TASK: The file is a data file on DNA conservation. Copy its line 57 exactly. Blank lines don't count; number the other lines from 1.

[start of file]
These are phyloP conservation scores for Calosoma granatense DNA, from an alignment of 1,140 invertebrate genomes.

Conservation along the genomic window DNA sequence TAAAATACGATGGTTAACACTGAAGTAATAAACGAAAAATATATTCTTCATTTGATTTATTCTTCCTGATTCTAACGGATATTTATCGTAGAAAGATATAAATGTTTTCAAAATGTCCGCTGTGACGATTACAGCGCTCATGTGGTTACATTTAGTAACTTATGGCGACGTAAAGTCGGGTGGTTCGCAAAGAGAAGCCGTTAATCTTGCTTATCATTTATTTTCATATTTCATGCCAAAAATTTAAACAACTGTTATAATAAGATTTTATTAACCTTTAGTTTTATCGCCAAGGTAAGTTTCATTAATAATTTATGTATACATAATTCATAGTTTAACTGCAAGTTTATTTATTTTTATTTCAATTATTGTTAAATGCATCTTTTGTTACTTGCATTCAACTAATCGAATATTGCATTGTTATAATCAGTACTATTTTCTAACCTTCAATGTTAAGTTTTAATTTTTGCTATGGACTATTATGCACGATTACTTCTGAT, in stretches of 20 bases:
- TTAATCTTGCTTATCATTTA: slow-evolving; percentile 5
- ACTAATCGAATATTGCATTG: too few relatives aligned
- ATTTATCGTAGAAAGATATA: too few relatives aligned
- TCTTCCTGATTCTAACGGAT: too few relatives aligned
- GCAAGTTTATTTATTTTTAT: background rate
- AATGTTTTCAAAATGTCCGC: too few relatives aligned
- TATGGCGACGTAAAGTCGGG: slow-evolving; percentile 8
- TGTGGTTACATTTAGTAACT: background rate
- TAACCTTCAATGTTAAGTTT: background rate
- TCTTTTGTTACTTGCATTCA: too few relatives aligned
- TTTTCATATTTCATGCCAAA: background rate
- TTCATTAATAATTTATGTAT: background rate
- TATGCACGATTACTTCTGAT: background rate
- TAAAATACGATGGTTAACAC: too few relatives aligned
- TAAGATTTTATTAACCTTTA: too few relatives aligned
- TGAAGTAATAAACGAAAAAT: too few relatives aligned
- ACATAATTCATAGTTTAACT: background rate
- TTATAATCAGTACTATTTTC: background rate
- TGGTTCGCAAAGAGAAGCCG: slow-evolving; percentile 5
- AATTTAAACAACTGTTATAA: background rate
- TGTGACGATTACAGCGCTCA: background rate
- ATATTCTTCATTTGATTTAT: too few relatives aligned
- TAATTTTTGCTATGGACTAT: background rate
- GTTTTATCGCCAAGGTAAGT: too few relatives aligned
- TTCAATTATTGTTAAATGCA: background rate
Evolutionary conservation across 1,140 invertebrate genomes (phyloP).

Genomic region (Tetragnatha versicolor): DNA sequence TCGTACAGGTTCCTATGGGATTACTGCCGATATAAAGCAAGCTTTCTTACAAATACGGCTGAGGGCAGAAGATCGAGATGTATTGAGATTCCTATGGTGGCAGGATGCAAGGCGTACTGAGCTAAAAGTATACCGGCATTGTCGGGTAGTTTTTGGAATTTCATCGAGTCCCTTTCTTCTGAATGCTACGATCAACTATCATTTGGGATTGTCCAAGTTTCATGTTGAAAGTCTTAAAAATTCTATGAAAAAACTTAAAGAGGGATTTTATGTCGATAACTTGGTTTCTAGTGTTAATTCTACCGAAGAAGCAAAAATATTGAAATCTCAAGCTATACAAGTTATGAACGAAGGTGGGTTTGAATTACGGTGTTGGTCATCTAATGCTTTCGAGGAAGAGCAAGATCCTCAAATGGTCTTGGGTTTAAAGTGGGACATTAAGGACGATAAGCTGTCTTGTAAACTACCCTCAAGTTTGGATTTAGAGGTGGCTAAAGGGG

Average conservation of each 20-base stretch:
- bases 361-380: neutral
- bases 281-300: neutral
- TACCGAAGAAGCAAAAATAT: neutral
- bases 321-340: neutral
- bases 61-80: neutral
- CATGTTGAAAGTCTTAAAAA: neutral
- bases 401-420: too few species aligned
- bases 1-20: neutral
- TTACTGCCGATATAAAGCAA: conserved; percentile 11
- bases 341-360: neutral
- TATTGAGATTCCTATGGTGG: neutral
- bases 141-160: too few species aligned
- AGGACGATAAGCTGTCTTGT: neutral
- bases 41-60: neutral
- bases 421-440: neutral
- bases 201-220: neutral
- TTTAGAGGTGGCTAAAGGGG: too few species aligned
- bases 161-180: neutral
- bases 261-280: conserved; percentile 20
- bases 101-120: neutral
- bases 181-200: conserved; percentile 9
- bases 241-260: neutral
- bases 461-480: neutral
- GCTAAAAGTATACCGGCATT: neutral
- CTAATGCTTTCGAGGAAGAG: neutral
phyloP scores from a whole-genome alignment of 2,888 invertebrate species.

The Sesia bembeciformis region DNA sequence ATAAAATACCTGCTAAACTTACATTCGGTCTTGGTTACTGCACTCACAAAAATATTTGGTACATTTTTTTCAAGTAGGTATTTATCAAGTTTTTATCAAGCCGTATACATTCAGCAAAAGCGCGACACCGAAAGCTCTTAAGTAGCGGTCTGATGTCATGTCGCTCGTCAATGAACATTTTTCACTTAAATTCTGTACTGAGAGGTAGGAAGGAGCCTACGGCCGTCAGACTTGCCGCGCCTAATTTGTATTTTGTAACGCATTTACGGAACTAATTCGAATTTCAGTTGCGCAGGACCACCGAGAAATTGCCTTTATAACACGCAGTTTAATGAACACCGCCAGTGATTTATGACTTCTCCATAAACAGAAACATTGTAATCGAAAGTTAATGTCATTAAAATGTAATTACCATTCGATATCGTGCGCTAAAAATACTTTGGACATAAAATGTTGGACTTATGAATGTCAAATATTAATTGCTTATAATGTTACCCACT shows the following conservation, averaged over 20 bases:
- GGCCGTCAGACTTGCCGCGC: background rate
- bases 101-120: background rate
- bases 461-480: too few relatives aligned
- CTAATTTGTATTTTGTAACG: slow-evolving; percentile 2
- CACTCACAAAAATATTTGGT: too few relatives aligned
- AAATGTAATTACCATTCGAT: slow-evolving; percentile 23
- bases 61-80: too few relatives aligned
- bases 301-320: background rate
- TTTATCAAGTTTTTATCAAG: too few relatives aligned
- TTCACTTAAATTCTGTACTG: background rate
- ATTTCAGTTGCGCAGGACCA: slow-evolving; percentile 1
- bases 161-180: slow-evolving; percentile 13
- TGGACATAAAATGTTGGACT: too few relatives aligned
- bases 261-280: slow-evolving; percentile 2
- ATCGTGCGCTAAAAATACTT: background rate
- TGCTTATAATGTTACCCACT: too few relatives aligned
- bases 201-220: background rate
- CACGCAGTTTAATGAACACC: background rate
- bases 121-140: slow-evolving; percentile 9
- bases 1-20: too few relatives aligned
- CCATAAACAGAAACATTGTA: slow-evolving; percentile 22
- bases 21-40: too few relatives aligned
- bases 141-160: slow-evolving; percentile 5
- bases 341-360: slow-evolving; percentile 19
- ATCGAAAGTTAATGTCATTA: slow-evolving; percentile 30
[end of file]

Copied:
The Sesia bembeciformis region DNA sequence ATAAAATACCTGCTAAACTTACATTCGGTCTTGGTTACTGCACTCACAAAAATATTTGGTACATTTTTTTCAAGTAGGTATTTATCAAGTTTTTATCAAGCCGTATACATTCAGCAAAAGCGCGACACCGAAAGCTCTTAAGTAGCGGTCTGATGTCATGTCGCTCGTCAATGAACATTTTTCACTTAAATTCTGTACTGAGAGGTAGGAAGGAGCCTACGGCCGTCAGACTTGCCGCGCCTAATTTGTATTTTGTAACGCATTTACGGAACTAATTCGAATTTCAGTTGCGCAGGACCACCGAGAAATTGCCTTTATAACACGCAGTTTAATGAACACCGCCAGTGATTTATGACTTCTCCATAAACAGAAACATTGTAATCGAAAGTTAATGTCATTAAAATGTAATTACCATTCGATATCGTGCGCTAAAAATACTTTGGACATAAAATGTTGGACTTATGAATGTCAAATATTAATTGCTTATAATGTTACCCACT shows the following conservation, averaged over 20 bases: